Would You Let Someone Pay to Name Your Baby?

Some grandparents-to-be are ensuring that a family name is passed on by paying their children to give their newborns a certain baby name. Would you consider it?

Would You Let Someone Pay to Name Your Baby? bikeriderlondon/Shutterstock

If your jaw dropped when you heard that some grandparents-to-be are paying expectant mothers and fathers to choose a certain name for their baby, you aren't alone. When I watched a segment about it on Today, I had one thought: Who does that?

Laura Wattenberg, founder of Baby Name Wizard, hears regularly from expectant parents who are under pressure to keep a name in the family. She hasn't encountered grandparents who paid their children to give an infant a particular name, and said this is not a trend.

"Most parents would not give up control of their child's name choice for anything," she says. "One of the beautiful things about baby names is that they're supposed to be free."

Why all the baby name drama?

The pressure to carry on a family name is nothing new, especially in certain cultures. Just a few decades ago, it was a given that a child would bear a grandparent's name either as their first or middle name, explains Maryanna Korwitts, a nameologist at the The Baby Naming Experience. Though times have changed, some grandparents are intent on keeping their legacy alive.

Korwitts contends that paying for baby names is popular. "It's very common in the families that I work with, more common than people would think," she says.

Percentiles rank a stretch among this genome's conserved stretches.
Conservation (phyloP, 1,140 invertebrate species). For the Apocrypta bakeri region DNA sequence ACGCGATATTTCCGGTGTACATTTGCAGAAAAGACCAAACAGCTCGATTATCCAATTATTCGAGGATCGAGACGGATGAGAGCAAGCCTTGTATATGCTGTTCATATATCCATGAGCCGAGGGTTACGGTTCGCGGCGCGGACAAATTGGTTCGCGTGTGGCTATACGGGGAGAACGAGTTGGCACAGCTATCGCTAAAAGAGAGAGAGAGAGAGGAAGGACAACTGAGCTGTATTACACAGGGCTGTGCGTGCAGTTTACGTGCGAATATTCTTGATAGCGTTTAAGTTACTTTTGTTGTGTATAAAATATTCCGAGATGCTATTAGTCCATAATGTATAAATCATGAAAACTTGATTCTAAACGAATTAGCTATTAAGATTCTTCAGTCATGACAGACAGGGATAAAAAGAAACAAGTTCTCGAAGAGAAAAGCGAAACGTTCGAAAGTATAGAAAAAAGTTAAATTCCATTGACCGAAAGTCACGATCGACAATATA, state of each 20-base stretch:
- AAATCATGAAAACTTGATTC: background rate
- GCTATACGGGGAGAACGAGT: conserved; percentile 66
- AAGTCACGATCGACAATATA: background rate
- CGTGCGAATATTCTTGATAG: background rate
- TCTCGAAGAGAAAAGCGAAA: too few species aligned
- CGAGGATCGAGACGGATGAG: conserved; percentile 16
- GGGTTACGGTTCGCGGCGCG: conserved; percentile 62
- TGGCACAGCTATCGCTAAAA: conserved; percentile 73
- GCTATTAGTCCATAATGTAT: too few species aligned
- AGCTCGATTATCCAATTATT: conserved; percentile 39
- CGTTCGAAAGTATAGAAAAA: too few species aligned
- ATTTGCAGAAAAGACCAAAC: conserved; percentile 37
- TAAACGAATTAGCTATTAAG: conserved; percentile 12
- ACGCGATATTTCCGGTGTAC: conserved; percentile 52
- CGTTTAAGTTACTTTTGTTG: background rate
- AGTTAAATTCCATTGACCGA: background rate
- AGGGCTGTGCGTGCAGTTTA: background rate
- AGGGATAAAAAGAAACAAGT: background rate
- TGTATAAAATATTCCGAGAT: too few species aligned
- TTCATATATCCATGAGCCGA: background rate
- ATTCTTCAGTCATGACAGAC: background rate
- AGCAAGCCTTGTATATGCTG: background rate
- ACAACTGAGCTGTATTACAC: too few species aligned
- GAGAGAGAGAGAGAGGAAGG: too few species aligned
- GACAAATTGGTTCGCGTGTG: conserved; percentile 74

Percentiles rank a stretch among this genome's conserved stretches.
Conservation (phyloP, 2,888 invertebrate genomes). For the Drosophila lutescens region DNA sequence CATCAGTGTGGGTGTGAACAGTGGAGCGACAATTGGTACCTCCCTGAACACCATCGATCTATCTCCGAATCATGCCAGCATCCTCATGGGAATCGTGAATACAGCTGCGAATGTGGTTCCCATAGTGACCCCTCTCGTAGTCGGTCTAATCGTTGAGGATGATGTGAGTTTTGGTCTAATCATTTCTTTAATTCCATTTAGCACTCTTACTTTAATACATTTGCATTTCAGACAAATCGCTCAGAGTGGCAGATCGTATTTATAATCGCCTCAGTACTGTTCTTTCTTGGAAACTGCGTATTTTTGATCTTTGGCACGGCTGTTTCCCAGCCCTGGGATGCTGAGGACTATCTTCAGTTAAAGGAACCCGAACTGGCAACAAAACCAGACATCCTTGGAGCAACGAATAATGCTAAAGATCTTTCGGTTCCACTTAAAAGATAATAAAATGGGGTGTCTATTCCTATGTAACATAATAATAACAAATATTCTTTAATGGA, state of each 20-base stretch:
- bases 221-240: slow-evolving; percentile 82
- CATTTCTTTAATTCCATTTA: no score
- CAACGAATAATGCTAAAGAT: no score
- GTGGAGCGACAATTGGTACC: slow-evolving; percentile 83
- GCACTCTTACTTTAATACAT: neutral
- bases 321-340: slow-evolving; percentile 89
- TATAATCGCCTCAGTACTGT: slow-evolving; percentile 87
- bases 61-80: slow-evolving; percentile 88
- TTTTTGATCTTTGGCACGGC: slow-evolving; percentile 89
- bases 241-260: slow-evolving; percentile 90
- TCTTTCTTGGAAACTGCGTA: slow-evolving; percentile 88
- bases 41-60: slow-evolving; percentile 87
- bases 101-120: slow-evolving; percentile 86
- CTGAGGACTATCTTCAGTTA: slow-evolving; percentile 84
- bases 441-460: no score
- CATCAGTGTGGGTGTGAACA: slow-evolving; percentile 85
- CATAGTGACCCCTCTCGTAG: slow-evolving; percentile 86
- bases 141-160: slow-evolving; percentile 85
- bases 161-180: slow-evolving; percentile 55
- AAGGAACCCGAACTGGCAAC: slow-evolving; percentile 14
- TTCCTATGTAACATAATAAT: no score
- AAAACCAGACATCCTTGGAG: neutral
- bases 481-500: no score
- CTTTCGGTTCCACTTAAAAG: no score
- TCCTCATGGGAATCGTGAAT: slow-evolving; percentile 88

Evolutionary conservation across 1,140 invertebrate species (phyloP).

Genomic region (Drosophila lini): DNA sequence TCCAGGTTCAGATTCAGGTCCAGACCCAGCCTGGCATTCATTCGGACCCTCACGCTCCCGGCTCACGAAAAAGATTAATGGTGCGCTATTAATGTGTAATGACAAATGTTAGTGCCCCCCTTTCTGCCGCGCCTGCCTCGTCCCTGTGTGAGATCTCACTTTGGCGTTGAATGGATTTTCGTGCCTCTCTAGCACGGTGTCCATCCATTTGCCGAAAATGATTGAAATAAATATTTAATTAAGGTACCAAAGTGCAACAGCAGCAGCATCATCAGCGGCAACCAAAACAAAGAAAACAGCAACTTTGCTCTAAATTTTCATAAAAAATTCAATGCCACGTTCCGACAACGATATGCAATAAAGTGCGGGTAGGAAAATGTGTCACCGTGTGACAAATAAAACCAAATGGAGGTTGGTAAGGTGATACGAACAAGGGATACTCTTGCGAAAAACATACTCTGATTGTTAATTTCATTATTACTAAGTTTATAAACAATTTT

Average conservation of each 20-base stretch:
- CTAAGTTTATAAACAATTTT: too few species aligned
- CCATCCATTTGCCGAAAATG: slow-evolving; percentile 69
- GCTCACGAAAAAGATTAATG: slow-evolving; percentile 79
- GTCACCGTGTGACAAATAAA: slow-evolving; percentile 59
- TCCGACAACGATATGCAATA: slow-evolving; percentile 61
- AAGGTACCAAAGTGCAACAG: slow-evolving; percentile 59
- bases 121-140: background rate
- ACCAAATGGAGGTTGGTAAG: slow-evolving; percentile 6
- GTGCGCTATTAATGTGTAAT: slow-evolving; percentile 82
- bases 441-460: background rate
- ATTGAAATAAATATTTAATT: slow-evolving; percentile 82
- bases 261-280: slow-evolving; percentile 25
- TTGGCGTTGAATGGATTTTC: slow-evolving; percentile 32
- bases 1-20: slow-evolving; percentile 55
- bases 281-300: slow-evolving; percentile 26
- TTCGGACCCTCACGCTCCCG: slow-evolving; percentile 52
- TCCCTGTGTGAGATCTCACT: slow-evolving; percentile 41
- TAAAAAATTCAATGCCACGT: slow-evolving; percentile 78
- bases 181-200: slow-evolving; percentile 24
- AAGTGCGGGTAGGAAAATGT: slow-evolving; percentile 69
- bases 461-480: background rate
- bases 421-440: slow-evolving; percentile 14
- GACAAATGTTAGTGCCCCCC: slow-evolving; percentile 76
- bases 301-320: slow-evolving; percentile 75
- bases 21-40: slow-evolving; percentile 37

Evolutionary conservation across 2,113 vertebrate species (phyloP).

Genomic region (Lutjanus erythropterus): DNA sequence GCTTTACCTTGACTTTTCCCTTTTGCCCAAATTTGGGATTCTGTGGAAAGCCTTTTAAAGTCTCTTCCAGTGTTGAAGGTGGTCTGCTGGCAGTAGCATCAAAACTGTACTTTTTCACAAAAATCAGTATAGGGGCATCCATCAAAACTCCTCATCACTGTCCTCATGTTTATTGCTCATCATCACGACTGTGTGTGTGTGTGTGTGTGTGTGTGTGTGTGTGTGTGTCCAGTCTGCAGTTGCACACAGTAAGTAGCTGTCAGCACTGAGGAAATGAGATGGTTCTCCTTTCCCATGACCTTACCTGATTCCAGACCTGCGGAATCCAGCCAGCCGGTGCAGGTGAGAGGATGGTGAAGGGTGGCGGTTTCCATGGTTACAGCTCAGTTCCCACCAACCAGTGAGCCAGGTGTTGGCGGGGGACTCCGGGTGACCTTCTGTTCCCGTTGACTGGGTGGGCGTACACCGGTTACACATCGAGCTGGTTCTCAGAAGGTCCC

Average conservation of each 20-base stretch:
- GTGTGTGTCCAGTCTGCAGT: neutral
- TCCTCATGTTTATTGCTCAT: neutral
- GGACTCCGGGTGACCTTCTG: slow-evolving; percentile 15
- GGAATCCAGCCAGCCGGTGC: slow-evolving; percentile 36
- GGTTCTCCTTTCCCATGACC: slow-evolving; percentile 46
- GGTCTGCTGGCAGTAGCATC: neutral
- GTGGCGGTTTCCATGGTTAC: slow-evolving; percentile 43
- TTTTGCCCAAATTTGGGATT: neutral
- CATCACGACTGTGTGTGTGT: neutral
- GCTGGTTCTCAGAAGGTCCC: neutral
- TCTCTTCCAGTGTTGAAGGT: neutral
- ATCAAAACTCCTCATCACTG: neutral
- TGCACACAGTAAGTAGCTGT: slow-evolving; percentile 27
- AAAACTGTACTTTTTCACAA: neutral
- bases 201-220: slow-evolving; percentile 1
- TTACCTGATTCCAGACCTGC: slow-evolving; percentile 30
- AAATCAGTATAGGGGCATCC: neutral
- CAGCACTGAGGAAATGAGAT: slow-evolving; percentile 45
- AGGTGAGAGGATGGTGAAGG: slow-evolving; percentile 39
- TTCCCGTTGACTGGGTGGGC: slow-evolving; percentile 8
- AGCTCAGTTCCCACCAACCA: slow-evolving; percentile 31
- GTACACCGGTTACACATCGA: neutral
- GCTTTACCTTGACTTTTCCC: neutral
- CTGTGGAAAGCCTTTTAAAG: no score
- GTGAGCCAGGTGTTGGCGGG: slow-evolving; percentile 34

In most cases, Korwitts finds that grandparents offer to buy the couple a house, pay for the grandchild's education or hand over a family business to the child if the couple passes on their moniker.

The art of name persuasion

Diane Gottsman, an etiquette expert at The Protocol School of Texas, believes the choice of a child's name should stay between the mother and father. Asking to give the child a specific name is "stepping over a line."

If the grandparents approach the expectant couple, they should word the conversation carefully. Instead of asking, "Would you consider using this family name?" Gottsman says to ask, "Are you going to continue with this family name?"

Otherwise, trying to compensate someone to give their child a specific name is a "desperate attempt" for control, Gottsman says.

"It's a not-so-indirect form of bribery" she adds.

Related: How to Avoid the Most Common Conflicts Over Baby Names